Immunoradiometric assay for quantitative determination of alpha-fetoprotein (AFP) in human serum or plasma
Alpha-Fetoprotein (AFP) is a glycoprotein of about 65.000 daltons molecular weight synthesized by the parenchymal cells of the fetal liver and the yolk sac. The properties and amino acid composition are similar to those of albumin. Synthesis of AFP occurs primarily in the liver and yolk sac of the fetus. The AFP level increases progressively as pregnancy progresses and reaches a peak at about the 14th week in the fetal serum and the 30th week in the maternal serum; it then progressively decreases. Elevated serum AFP levels subsequently reappear during pregnancy and in conjunction with several malignant diseases.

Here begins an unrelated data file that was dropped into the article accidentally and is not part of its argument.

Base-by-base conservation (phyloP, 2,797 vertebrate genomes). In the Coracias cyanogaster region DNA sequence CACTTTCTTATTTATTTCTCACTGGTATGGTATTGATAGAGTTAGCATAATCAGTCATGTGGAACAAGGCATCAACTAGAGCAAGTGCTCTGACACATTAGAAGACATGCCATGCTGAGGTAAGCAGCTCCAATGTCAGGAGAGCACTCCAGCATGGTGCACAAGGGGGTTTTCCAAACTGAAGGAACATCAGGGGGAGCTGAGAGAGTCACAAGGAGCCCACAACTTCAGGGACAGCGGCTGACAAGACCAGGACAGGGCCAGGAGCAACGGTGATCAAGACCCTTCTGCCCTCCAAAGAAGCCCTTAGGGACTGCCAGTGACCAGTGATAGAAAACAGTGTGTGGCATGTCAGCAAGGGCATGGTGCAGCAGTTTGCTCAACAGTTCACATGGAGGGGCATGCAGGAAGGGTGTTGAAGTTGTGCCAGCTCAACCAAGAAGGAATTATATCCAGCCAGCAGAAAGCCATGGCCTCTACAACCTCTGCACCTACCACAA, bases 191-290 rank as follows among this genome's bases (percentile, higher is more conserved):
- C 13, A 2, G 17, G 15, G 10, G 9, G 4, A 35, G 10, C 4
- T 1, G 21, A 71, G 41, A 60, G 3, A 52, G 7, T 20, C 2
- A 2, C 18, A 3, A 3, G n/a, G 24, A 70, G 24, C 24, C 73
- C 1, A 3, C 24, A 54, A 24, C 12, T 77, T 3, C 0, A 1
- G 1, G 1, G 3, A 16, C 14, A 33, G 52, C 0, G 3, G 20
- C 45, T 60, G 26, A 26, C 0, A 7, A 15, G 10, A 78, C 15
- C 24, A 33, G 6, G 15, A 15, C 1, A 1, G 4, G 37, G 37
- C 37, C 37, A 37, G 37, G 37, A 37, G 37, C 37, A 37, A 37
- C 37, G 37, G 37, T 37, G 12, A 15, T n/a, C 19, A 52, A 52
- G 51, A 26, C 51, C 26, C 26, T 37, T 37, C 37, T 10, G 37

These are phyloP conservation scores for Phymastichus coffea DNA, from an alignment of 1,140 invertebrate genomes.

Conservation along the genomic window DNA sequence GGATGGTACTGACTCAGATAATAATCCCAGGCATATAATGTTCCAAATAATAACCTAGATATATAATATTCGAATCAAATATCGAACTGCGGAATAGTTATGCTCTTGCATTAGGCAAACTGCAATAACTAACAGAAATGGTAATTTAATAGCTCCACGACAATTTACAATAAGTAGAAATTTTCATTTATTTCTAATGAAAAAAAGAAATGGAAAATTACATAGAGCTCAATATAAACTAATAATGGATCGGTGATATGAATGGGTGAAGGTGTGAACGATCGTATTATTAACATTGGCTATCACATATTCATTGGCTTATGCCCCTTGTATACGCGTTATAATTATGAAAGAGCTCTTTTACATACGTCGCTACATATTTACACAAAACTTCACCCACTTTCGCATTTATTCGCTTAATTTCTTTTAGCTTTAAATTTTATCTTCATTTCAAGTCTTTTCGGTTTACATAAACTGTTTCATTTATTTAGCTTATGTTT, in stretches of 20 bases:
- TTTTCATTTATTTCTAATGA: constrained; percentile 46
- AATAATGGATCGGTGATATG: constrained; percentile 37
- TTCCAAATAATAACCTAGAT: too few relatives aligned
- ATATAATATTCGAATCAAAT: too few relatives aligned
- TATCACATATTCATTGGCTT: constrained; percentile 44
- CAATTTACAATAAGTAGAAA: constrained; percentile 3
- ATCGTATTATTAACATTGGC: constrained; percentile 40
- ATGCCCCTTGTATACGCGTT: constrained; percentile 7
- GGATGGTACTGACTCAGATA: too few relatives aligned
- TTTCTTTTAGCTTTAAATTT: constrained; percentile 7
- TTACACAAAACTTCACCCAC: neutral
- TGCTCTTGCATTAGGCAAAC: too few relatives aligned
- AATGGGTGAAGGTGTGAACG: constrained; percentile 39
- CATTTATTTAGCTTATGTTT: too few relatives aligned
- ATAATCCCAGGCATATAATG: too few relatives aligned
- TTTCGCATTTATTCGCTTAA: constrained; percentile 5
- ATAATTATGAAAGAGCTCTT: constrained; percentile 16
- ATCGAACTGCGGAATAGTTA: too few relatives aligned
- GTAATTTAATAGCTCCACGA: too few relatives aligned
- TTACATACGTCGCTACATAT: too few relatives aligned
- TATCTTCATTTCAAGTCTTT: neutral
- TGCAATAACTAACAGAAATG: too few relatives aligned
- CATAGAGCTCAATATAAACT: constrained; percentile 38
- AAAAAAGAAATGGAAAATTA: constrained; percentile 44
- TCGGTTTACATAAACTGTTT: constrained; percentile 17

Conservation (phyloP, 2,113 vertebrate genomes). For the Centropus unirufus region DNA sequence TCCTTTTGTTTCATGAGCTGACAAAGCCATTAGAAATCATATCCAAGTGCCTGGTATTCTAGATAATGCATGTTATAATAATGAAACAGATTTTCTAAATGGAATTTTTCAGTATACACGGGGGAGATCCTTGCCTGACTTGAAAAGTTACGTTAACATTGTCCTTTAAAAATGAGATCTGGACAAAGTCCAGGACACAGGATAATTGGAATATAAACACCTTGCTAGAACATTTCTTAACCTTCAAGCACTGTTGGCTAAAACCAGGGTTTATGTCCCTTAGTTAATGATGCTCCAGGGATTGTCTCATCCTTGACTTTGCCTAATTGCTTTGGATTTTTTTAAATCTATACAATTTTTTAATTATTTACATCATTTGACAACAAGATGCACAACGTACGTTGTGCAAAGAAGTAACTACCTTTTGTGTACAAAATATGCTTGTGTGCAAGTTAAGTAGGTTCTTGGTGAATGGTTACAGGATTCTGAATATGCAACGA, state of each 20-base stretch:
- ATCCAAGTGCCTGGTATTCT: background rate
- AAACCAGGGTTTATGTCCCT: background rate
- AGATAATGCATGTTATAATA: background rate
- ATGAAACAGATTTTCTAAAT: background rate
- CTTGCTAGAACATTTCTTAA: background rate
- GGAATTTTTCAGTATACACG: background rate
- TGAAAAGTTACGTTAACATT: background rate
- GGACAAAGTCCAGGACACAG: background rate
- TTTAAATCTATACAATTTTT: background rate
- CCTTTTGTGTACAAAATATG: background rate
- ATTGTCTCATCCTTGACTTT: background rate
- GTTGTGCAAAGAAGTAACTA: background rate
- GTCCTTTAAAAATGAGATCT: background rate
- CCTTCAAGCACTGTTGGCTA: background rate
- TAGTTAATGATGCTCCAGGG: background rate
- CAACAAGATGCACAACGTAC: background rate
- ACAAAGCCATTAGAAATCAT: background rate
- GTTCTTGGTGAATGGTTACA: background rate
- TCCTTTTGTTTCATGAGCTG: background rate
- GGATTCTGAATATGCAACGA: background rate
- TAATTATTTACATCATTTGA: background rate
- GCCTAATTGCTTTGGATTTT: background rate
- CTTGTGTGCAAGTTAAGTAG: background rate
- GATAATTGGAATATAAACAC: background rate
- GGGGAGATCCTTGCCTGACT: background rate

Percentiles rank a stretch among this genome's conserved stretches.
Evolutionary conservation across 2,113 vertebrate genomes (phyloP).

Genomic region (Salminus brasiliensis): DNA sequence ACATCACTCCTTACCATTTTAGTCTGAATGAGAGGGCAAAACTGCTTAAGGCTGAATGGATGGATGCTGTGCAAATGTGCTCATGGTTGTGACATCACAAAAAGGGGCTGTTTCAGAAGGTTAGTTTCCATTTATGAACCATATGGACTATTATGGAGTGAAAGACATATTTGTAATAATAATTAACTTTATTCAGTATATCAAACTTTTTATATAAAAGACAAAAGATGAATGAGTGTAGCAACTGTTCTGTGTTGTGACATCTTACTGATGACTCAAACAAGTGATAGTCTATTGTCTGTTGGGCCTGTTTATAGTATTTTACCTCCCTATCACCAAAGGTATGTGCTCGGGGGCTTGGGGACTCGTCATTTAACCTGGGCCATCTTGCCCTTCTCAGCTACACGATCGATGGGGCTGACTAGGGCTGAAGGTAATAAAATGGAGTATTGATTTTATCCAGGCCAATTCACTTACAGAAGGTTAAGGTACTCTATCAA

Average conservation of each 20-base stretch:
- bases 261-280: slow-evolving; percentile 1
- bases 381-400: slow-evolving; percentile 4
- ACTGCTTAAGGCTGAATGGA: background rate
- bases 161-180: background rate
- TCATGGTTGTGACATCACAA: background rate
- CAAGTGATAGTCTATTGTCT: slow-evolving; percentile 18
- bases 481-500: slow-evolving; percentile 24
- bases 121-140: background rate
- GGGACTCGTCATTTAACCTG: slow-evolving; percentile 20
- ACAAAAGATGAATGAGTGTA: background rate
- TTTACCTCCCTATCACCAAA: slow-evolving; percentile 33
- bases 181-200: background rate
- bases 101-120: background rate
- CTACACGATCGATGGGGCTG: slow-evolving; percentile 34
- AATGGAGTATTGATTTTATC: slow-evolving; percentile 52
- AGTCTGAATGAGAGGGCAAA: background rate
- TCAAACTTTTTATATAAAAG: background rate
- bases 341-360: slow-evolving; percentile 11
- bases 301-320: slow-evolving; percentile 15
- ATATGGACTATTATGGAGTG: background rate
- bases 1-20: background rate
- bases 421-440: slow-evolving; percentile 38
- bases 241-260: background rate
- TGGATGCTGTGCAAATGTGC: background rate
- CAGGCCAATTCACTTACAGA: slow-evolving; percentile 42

The RIAKEY AFP IRMA Tube II is an non-competitive immunoradiometric (IRMA) method (“sandwich”). The method employs two highly specific monoclonal anti-AFP antibodies which recognize two different epitopes of the molecule. One antibody is coated on solid phase (coated tube), the other, specific for the AFP and labeled with Iodine-125, is used as a tracer. Antibody-coated polystyrene tubes serve as solid phase. The tracer antibody and the coated antibody react simultaneously with the AFP antigen present in the standards, control serum and samples. Unbounded material is removed by a washing step. The amount of bound tracer will be directly proportional to the AFP antigen concentration and the remaining radioactivity bound to the tubes is measured in a gamma scintillation counter.